No shame: Katie’s story

Katie Stevens was only 17 when she was sexually assaulted at a university party — but the hardest part was when the police didn't believe her. Now, she’s reclaiming her life, dealing with Saanich Police and her long healing process.

Katie Stevens (right), now 21, was sexually assaulted at a University of Victoria student party when she was 17 — but the hardest part was when police didn't believe her. Best friend Sarah LoBosco is still one of her biggest supporters.

Katie Stevens (right), now 21, was sexually assaulted at a University of Victoria student party when she was 17 — but the hardest part was when police didn't believe her. Best friend Sarah LoBosco is still one of her biggest supporters.

Katie Stevens was only 17 when she was sexually assaulted at a university party — but the hardest part was when the police didn’t believe her. Now, she’s reclaiming her life, dealing with Saanich Police and her long healing process.

It’s Halloween weekend, 2007, and a 17-year-old girl is about to board the ferry to visit her friend at the University of Victoria. She’s thinking about parties, independence and being free from parental eyes for the first time.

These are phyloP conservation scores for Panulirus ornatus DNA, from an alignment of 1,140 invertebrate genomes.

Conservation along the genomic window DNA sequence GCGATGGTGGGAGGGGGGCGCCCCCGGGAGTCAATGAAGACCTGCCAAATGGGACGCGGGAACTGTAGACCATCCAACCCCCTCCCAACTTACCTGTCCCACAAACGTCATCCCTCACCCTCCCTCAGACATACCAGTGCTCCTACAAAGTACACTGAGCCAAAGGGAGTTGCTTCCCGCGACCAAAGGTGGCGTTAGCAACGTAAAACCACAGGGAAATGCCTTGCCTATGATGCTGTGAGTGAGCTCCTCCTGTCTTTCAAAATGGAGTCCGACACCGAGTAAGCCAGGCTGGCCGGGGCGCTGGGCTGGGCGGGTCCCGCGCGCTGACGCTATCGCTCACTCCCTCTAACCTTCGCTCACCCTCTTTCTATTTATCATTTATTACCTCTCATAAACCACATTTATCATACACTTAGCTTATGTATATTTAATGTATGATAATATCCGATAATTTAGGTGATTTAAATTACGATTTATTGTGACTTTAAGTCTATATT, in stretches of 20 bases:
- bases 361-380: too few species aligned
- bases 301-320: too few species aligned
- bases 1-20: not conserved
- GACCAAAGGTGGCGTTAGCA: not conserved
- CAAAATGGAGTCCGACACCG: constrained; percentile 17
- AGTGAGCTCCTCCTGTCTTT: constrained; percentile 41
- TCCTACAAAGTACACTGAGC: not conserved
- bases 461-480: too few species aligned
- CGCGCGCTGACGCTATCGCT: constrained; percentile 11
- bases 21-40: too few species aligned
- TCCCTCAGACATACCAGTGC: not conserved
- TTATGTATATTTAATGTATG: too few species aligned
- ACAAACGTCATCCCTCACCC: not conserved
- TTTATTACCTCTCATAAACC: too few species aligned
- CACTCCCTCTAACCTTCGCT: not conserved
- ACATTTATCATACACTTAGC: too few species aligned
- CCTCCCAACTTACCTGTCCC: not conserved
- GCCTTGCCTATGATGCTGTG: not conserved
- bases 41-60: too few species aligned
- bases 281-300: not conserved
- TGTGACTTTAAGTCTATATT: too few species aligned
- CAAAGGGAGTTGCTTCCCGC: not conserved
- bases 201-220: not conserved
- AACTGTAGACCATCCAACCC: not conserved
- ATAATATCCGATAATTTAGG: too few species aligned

“The weirdest part is, I can remember the last thing my mom told me before I left was ‘Watch your drink,’ but I thought, why would that matter — that would never happen to me,” says Katie Stevens, now 21. “You never think it’s going to happen to you.”

That night, Stevens did party with her friends. They squished into costumes — Stevens’ a classic white Marilyn Monroe dress — they drank, they laughed, they danced. That night, Stevens left her friends to make out with the boy she’d been talking with. “Don’t worry,” she told them, “I’m not going to have sex with him. I just want to kiss someone. I’ll be back in five minutes.” But Stevens wasn’t back, and soon friends were on a mad search. Hours later, she was found by a residence adviser in a hallway, nearly unconscious, foaming at the mouth and unaware of everything.